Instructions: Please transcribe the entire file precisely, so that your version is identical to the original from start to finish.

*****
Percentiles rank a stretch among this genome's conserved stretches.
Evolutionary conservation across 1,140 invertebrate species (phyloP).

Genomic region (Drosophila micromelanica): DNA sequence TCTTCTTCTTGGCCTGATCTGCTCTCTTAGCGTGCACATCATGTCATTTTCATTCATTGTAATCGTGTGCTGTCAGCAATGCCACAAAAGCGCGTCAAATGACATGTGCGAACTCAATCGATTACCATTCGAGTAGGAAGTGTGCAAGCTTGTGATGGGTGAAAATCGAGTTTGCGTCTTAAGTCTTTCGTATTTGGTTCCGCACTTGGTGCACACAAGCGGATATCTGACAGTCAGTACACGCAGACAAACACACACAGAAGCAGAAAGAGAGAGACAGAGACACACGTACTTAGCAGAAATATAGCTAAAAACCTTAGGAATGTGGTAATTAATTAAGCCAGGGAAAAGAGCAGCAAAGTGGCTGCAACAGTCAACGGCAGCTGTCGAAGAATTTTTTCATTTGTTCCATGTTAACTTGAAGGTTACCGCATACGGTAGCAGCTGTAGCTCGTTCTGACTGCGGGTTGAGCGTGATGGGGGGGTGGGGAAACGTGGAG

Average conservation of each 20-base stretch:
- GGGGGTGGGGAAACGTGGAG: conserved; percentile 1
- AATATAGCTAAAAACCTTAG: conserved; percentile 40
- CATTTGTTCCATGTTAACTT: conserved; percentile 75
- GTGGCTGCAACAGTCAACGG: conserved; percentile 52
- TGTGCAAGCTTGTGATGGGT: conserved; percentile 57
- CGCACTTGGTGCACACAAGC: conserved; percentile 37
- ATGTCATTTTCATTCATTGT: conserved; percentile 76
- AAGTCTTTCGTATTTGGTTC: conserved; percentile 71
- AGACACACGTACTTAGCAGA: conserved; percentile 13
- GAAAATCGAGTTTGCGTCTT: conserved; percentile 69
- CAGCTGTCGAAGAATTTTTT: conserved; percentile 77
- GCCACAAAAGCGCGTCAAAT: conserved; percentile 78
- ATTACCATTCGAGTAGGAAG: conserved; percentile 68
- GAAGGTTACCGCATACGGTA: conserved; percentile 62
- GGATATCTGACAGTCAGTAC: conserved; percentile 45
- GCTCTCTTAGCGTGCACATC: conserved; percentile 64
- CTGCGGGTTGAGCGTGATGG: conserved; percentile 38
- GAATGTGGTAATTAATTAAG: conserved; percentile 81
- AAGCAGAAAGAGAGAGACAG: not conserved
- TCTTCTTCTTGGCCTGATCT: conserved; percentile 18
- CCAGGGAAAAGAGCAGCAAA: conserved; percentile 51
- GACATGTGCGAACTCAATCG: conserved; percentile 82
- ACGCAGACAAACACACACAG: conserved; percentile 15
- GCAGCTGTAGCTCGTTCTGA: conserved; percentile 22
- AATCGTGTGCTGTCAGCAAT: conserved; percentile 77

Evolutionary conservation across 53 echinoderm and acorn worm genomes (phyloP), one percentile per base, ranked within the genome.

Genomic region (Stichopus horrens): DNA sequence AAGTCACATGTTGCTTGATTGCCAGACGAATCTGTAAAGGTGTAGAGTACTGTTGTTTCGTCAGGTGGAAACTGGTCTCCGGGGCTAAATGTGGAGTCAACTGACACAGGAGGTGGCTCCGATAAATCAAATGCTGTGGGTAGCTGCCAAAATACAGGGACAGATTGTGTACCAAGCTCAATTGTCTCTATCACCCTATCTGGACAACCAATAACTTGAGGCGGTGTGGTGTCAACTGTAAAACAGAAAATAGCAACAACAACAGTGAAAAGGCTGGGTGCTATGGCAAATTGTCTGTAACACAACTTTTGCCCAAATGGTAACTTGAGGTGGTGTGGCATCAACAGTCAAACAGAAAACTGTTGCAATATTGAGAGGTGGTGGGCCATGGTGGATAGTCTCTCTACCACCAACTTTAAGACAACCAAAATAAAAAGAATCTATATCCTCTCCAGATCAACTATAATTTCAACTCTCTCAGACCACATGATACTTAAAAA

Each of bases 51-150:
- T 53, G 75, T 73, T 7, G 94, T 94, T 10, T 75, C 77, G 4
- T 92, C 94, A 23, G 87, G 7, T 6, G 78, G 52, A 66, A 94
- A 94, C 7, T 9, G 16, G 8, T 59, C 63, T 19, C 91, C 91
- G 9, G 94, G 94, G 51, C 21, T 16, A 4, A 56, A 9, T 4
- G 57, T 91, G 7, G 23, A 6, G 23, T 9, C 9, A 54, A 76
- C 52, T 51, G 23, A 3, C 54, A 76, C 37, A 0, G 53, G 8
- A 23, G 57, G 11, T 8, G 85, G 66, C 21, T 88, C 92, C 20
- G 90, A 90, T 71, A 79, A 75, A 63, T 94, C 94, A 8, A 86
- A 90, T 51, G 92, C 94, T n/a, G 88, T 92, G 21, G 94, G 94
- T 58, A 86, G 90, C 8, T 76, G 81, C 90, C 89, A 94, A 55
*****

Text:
Percentiles rank a stretch among this genome's conserved stretches.
Evolutionary conservation across 1,140 invertebrate species (phyloP).

Genomic region (Drosophila micromelanica): DNA sequence TCTTCTTCTTGGCCTGATCTGCTCTCTTAGCGTGCACATCATGTCATTTTCATTCATTGTAATCGTGTGCTGTCAGCAATGCCACAAAAGCGCGTCAAATGACATGTGCGAACTCAATCGATTACCATTCGAGTAGGAAGTGTGCAAGCTTGTGATGGGTGAAAATCGAGTTTGCGTCTTAAGTCTTTCGTATTTGGTTCCGCACTTGGTGCACACAAGCGGATATCTGACAGTCAGTACACGCAGACAAACACACACAGAAGCAGAAAGAGAGAGACAGAGACACACGTACTTAGCAGAAATATAGCTAAAAACCTTAGGAATGTGGTAATTAATTAAGCCAGGGAAAAGAGCAGCAAAGTGGCTGCAACAGTCAACGGCAGCTGTCGAAGAATTTTTTCATTTGTTCCATGTTAACTTGAAGGTTACCGCATACGGTAGCAGCTGTAGCTCGTTCTGACTGCGGGTTGAGCGTGATGGGGGGGTGGGGAAACGTGGAG

Average conservation of each 20-base stretch:
- GGGGGTGGGGAAACGTGGAG: conserved; percentile 1
- AATATAGCTAAAAACCTTAG: conserved; percentile 40
- CATTTGTTCCATGTTAACTT: conserved; percentile 75
- GTGGCTGCAACAGTCAACGG: conserved; percentile 52
- TGTGCAAGCTTGTGATGGGT: conserved; percentile 57
- CGCACTTGGTGCACACAAGC: conserved; percentile 37
- ATGTCATTTTCATTCATTGT: conserved; percentile 76
- AAGTCTTTCGTATTTGGTTC: conserved; percentile 71
- AGACACACGTACTTAGCAGA: conserved; percentile 13
- GAAAATCGAGTTTGCGTCTT: conserved; percentile 69
- CAGCTGTCGAAGAATTTTTT: conserved; percentile 77
- GCCACAAAAGCGCGTCAAAT: conserved; percentile 78
- ATTACCATTCGAGTAGGAAG: conserved; percentile 68
- GAAGGTTACCGCATACGGTA: conserved; percentile 62
- GGATATCTGACAGTCAGTAC: conserved; percentile 45
- GCTCTCTTAGCGTGCACATC: conserved; percentile 64
- CTGCGGGTTGAGCGTGATGG: conserved; percentile 38
- GAATGTGGTAATTAATTAAG: conserved; percentile 81
- AAGCAGAAAGAGAGAGACAG: not conserved
- TCTTCTTCTTGGCCTGATCT: conserved; percentile 18
- CCAGGGAAAAGAGCAGCAAA: conserved; percentile 51
- GACATGTGCGAACTCAATCG: conserved; percentile 82
- ACGCAGACAAACACACACAG: conserved; percentile 15
- GCAGCTGTAGCTCGTTCTGA: conserved; percentile 22
- AATCGTGTGCTGTCAGCAAT: conserved; percentile 77

Evolutionary conservation across 53 echinoderm and acorn worm genomes (phyloP), one percentile per base, ranked within the genome.

Genomic region (Stichopus horrens): DNA sequence AAGTCACATGTTGCTTGATTGCCAGACGAATCTGTAAAGGTGTAGAGTACTGTTGTTTCGTCAGGTGGAAACTGGTCTCCGGGGCTAAATGTGGAGTCAACTGACACAGGAGGTGGCTCCGATAAATCAAATGCTGTGGGTAGCTGCCAAAATACAGGGACAGATTGTGTACCAAGCTCAATTGTCTCTATCACCCTATCTGGACAACCAATAACTTGAGGCGGTGTGGTGTCAACTGTAAAACAGAAAATAGCAACAACAACAGTGAAAAGGCTGGGTGCTATGGCAAATTGTCTGTAACACAACTTTTGCCCAAATGGTAACTTGAGGTGGTGTGGCATCAACAGTCAAACAGAAAACTGTTGCAATATTGAGAGGTGGTGGGCCATGGTGGATAGTCTCTCTACCACCAACTTTAAGACAACCAAAATAAAAAGAATCTATATCCTCTCCAGATCAACTATAATTTCAACTCTCTCAGACCACATGATACTTAAAAA

Each of bases 51-150:
- T 53, G 75, T 73, T 7, G 94, T 94, T 10, T 75, C 77, G 4
- T 92, C 94, A 23, G 87, G 7, T 6, G 78, G 52, A 66, A 94
- A 94, C 7, T 9, G 16, G 8, T 59, C 63, T 19, C 91, C 91
- G 9, G 94, G 94, G 51, C 21, T 16, A 4, A 56, A 9, T 4
- G 57, T 91, G 7, G 23, A 6, G 23, T 9, C 9, A 54, A 76
- C 52, T 51, G 23, A 3, C 54, A 76, C 37, A 0, G 53, G 8
- A 23, G 57, G 11, T 8, G 85, G 66, C 21, T 88, C 92, C 20
- G 90, A 90, T 71, A 79, A 75, A 63, T 94, C 94, A 8, A 86
- A 90, T 51, G 92, C 94, T n/a, G 88, T 92, G 21, G 94, G 94
- T 58, A 86, G 90, C 8, T 76, G 81, C 90, C 89, A 94, A 55